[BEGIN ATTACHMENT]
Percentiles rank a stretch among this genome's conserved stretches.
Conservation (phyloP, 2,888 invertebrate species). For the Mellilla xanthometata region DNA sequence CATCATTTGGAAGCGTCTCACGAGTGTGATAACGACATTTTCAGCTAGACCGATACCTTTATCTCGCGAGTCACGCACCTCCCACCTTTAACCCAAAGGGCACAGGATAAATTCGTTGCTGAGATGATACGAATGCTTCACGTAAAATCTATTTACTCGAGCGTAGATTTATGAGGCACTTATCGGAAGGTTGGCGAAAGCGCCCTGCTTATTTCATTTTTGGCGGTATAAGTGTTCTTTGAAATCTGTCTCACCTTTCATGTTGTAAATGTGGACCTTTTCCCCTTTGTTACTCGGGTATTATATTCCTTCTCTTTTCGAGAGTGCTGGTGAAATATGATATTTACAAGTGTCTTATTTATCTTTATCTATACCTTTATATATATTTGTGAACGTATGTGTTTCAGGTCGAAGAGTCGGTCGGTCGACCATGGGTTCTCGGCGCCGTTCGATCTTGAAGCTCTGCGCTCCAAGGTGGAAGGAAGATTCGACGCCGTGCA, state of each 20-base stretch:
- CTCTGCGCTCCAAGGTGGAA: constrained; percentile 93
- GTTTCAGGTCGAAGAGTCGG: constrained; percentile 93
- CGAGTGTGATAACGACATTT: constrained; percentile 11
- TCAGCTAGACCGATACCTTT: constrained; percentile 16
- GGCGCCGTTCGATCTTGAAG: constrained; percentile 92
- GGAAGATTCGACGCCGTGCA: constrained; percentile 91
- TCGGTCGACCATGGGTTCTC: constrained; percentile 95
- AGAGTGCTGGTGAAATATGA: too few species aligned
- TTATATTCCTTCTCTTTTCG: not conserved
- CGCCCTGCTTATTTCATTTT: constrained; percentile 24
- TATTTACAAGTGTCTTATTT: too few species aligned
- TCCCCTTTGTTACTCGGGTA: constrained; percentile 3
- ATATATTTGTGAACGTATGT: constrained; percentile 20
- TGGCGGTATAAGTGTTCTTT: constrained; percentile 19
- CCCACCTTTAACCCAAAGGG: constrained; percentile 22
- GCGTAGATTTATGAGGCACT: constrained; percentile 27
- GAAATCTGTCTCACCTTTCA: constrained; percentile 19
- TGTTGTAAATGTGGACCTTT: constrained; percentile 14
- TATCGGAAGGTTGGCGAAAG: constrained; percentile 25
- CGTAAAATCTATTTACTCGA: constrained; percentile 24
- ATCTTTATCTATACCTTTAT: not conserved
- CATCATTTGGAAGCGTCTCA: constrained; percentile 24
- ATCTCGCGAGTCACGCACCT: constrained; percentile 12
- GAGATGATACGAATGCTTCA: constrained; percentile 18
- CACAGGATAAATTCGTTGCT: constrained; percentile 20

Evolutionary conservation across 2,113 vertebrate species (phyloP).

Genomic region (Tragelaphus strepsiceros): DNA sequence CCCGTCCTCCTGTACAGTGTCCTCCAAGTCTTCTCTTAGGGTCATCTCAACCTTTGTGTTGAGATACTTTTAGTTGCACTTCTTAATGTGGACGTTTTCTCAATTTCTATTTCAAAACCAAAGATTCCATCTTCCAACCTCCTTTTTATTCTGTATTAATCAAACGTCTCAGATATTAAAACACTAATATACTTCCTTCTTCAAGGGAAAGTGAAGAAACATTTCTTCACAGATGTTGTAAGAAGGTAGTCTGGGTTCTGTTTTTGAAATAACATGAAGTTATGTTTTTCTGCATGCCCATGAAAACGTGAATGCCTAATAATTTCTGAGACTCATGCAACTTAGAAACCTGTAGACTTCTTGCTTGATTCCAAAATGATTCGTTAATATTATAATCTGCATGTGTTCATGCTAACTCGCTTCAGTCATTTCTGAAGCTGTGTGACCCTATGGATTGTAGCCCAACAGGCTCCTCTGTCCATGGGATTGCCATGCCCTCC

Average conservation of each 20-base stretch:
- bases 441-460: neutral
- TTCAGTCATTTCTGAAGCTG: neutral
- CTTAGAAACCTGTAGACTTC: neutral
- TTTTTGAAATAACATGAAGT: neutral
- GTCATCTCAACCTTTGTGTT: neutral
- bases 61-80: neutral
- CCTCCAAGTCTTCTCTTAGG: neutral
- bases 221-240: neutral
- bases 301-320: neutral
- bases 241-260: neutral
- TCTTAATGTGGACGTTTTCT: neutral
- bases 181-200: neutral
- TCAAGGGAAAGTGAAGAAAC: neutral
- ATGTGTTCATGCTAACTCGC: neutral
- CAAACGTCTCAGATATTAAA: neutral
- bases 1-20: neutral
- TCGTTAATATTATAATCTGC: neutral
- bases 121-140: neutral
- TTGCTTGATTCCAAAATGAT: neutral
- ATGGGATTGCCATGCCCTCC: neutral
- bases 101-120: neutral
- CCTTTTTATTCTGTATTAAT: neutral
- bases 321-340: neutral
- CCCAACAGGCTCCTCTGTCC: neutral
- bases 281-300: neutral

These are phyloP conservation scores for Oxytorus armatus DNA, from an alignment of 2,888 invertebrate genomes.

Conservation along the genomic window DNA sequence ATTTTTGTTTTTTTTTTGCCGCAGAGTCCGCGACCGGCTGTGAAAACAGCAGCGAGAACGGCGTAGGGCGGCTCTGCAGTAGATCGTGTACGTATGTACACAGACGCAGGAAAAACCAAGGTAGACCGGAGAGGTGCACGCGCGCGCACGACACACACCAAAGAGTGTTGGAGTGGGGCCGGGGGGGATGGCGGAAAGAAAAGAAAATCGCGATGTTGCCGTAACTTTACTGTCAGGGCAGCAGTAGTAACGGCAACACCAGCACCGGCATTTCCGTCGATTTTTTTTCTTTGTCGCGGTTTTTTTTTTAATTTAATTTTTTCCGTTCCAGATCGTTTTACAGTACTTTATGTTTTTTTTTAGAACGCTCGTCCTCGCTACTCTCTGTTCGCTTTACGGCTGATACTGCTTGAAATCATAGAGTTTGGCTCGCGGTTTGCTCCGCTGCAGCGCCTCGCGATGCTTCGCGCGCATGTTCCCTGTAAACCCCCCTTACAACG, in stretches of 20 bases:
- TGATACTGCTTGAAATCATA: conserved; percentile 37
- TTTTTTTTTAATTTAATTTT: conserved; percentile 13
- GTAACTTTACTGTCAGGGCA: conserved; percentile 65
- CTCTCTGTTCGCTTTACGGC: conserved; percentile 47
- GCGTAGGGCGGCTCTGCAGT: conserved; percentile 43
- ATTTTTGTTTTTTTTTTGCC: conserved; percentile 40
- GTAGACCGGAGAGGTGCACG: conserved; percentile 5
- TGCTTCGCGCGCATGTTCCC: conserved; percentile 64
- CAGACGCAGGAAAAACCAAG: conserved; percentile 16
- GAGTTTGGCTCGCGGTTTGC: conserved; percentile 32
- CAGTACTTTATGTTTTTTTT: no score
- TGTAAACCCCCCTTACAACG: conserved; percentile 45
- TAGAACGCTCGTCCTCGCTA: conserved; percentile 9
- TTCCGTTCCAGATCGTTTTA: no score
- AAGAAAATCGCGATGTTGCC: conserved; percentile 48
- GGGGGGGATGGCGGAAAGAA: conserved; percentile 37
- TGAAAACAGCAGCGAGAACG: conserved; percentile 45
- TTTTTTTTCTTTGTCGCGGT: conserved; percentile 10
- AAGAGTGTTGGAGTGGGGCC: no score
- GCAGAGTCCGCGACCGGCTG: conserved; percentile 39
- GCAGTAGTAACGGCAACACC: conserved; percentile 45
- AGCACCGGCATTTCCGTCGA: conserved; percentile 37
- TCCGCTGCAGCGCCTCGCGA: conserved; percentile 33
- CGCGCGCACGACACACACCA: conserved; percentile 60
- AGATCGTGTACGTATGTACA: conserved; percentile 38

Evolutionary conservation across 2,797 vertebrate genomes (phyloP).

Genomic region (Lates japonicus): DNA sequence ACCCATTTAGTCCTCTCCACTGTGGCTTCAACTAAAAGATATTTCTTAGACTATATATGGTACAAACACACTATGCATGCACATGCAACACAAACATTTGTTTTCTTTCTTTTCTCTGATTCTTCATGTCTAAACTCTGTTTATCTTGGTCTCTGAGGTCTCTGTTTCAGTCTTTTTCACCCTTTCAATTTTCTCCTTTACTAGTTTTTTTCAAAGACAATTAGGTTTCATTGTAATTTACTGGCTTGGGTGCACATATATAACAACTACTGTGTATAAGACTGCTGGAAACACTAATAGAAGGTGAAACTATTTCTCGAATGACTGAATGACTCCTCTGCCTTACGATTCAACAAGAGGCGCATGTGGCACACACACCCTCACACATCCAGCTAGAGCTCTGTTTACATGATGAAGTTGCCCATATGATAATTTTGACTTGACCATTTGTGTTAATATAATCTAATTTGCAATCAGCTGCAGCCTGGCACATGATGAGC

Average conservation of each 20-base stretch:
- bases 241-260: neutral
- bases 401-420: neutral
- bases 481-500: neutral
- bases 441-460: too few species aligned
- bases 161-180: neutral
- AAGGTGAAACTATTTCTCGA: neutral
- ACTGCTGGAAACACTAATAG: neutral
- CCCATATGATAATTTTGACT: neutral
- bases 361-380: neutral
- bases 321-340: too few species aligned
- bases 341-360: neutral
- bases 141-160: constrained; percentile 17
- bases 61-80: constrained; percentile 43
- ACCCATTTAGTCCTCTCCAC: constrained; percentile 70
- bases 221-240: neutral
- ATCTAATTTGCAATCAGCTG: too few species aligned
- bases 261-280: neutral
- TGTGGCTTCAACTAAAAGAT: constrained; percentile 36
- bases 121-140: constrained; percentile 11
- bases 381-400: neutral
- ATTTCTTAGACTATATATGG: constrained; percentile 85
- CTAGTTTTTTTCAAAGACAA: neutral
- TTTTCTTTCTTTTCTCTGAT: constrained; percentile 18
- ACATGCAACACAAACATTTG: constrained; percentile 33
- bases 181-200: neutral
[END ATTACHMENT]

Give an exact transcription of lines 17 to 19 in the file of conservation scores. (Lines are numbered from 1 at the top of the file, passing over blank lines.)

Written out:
- CCCACCTTTAACCCAAAGGG: constrained; percentile 22
- GCGTAGATTTATGAGGCACT: constrained; percentile 27
- GAAATCTGTCTCACCTTTCA: constrained; percentile 19